I just launched a new company with two of my pals and we’re already arguing about job titles. I want to be “CEO” but they’re saying that makes no sense because we should be peers and our titles should reflect the equality of our positions in the firm. It’s kind of a goofy thing to argue about, but we’re rather stuck.
Actually, it’s not a goofy thing to argue about at all, and I know from personal experience that a startup where everyone involved is a peer and where it’s going to be an “egalitarian democracy” really ends up not working in the long run. I know, I did just that with my two partners years ago when I founded The Internet Mall back in the dotcom era, in Silicon Valley.
I strongly believe that the best companies are those where each partner has a clear sense of the strengths and weaknesses of the others, and where there’s an agreement about who owns which aspecs of the business. Maybe one person is the technical lead, another does sales and marketing and the third is the day-to-day operations person, for example.
Once you’ve agreed upon these roles, codify them with specific job titles like “Technical Lead” or “Chief Technology Officer”, “VP of Marketing” or “Director of Sales”, and “Chief Operations Officer”, etc. In my experience, one person does need to have the “boss” hat too, ultimately, whether that’s the tech person, the marketing/sales person, or the operations expert. For them, the title might be “President and COO”, to capture that relationship.
I’ll also say – with the benefit of the proverbial 20:20 hindsight – that if you argue and fight about titles and roles, you have a core problem with your business that you shouldn’t ignore lightly. Might be a red flag for the future of the business. Too many chiefs, and all that…
Note that the titles you have on your business cards can be more lighthearted and humorous even given what I’m saying, so if you want to be “Chief Rocket Scientist” or “Grand Poobah” that’s fine and can be quite fun. In fact, when I worked at HP’s quite serious R&D labs in California, we had badges that identified us as part of “Muppet Labs” (I still have mine!) and even snuck entries for some of the more well-known muppet characters into the HP corporate phone directory. (sorry Bill & Dave!)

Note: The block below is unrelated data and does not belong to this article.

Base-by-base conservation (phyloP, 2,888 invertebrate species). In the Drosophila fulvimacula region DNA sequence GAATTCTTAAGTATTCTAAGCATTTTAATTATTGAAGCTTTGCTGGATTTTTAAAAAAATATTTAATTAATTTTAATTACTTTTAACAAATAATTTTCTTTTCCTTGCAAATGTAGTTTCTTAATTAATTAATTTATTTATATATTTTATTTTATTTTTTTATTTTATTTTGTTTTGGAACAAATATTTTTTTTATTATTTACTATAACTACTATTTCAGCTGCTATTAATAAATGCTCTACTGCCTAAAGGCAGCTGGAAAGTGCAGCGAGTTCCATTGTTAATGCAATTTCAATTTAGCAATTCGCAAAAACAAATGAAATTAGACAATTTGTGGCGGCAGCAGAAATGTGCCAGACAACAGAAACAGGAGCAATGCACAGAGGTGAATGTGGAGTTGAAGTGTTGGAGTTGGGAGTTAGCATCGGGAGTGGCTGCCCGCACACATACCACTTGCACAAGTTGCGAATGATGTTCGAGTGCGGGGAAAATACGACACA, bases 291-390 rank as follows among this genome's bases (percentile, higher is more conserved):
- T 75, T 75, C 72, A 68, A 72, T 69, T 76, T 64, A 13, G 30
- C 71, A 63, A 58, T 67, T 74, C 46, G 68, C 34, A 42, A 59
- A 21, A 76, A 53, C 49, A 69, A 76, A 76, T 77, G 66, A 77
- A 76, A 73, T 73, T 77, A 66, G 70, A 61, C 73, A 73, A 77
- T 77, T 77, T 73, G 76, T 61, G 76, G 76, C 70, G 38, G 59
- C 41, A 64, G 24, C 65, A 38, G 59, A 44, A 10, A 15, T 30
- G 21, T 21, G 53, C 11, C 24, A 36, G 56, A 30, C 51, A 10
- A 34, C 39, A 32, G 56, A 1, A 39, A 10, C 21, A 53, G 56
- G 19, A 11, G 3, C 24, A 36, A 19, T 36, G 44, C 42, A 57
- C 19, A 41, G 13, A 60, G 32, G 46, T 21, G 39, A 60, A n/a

There’s a credibility piece to this, however. Just as a one-person company where the individual’s title is “President and CEO” is a bit daft, it’s also the case that if you have a meeting with senior executives at a Fortune 50 company and hand them a card identifying you as “Bottle Washer” it might work against you. What works in some situations can be a bit of a disaster in others.
Fortunately, it’s really inexpensive to print up more than one business card so I think it’d be quite reasonable to have the fun/goofy job title card that you distribute at social gatherings and conferences, and another, more serious job title card for important professional meetings.
I hope that helps you three work out your titles and positions. Remember, a title’s just a label: if you can’t collectively figure out the core job responsibilities and your reporting structure, you’ve got bigger problems a’brewin’ and need to address those sooner, not later.
Oh, and for the record, I have two business cards in my wallet. My serious management consulting business title is “Online Communications Strategist” and my silly card is built around the visual theme of AskDaveTaylor.com but still has a relatively serious title: “Editorial Director”.